I can't imagine much of a "sound" difference coming from the stand. There are so many different sizes, brands and types of cymbals that any contribution from the stand would be minuscule by comparison.

I have a newer Tama Stand and and old Camco stand. The Tama is really sturdy and robust and the Camco really light weight. But they "play" about the same. Both my main drum kits are Ludwigs, and the stands are just stands I picked up along the way. Even as a drummer, hi-hat stands just don't "interest" me that much.

Quote:
and I always though the crack(s) would make them sound a little trashy and less articulate
.
yes, but don't think of this as a bad thing! It's another "voice".

Stick with the "augment" approach. Do a little search on "trash hats". (actually, you had better put "cymbals" in there too! ) They can be anything from broken cracked garage sale finds to specially made devices that are quite expensive.

Often they are on X -hat stands - stands that either don't open or open remotely on a cable mechanism. Meaning you can mount them anywhere - like on the right side of the kit. They make for nice off beat accents, they make for special-purpose 'rides'. You could set up both your hi-hat cymbal sets at once, The new ones on the actual high hat stand and the broken ones on a boom arm or an X hat.

In this video, Benny Greb is selling a special purpose-made Trash Hat from the company that he endorses, but many drummers make trash hats out of, well, trash. (I have one made of an old hubcap.) Your cracked cymbals might work for this purpose. Or maybe one of them plus a pie plate would be the ideal.

But in any case check it out- you can see some interesting musical ideas that can come from having an 'alternative' sound available.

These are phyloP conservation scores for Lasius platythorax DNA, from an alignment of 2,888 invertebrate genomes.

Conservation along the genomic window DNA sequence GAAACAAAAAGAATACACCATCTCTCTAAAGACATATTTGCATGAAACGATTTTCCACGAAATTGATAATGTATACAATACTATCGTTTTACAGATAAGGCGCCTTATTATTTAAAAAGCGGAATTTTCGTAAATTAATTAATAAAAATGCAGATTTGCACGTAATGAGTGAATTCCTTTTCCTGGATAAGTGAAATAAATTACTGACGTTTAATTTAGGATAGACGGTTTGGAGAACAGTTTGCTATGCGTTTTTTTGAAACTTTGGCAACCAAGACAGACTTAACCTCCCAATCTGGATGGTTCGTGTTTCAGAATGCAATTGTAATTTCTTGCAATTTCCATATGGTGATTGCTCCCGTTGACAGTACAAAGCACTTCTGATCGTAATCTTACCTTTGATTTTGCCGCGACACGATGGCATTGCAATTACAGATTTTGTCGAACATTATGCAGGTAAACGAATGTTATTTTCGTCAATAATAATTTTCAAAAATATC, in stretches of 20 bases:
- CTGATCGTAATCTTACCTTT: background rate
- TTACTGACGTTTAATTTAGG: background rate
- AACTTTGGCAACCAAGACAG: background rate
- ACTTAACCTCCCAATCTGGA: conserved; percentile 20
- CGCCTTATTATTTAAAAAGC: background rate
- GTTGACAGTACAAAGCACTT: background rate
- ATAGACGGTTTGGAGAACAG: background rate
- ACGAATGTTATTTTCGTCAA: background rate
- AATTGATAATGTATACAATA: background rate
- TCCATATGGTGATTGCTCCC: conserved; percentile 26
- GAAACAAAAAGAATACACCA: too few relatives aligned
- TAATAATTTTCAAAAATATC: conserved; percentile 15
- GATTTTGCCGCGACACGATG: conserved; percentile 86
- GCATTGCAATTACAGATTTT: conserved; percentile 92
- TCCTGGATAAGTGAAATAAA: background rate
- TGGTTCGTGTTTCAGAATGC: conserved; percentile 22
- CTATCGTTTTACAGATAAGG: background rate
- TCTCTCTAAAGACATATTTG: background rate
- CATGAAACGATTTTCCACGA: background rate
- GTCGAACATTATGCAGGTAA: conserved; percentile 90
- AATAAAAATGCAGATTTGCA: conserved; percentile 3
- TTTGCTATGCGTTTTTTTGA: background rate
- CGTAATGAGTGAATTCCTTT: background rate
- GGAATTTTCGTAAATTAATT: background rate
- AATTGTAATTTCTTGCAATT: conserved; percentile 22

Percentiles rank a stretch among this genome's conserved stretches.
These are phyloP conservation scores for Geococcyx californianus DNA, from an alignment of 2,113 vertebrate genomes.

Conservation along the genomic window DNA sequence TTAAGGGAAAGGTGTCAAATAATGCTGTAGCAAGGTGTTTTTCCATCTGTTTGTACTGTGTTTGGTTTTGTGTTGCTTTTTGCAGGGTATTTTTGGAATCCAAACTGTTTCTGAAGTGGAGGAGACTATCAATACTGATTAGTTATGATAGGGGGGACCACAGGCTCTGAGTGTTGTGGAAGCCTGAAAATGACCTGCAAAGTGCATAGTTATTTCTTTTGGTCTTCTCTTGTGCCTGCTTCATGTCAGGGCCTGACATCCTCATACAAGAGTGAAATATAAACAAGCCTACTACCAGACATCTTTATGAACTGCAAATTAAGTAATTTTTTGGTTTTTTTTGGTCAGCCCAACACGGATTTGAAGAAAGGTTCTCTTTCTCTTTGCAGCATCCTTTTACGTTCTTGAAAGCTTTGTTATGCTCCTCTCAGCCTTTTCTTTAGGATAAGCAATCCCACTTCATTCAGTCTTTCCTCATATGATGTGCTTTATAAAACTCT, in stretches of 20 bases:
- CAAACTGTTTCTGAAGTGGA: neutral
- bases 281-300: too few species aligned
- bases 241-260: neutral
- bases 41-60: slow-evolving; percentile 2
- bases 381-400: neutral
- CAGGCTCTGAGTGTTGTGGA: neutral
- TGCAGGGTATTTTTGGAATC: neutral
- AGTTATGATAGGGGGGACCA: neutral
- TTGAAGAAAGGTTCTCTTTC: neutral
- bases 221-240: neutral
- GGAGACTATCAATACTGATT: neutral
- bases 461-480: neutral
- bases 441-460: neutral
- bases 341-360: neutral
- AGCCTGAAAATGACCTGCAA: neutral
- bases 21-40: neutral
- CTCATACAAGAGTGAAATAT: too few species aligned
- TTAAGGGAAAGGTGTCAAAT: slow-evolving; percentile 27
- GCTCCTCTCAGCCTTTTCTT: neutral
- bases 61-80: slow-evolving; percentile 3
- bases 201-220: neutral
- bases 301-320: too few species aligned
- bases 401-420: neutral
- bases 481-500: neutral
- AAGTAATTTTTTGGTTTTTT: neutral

Old 17th June 2020
  #4
Quote:
Originally Posted by joeq View Post
to me, a hi-hat stand is about 'action' (assuming it isn't falling over as in Poopypants' example)

Unlike a kick pedal, you don't have gravity or inertia working in your favor - quite the opposite, actually - so a hi-hat pedal should have a strong enough spring to open the hat for you after you step on it and smooth enough action so you can close it again without too much effort. That's pretty much it. Most decent stands feature some adjustability in this area, so I rarely find a name brand hi-hat that I can't work with.

I can't imagine much of a "sound" difference coming from the stand. There are so many different sizes, brands and types of cymbals that any contribution from the stand would be minuscule by comparison.

I have a newer Tama Stand and and old Camco stand. The Tama is really sturdy and robust and the Camco really light weight. But they "play" about the same. Both my main drum kits are Ludwigs, and the stands are just stands I picked up along the way. Even as a drummer, hi-hat stands just don't "interest" me that much.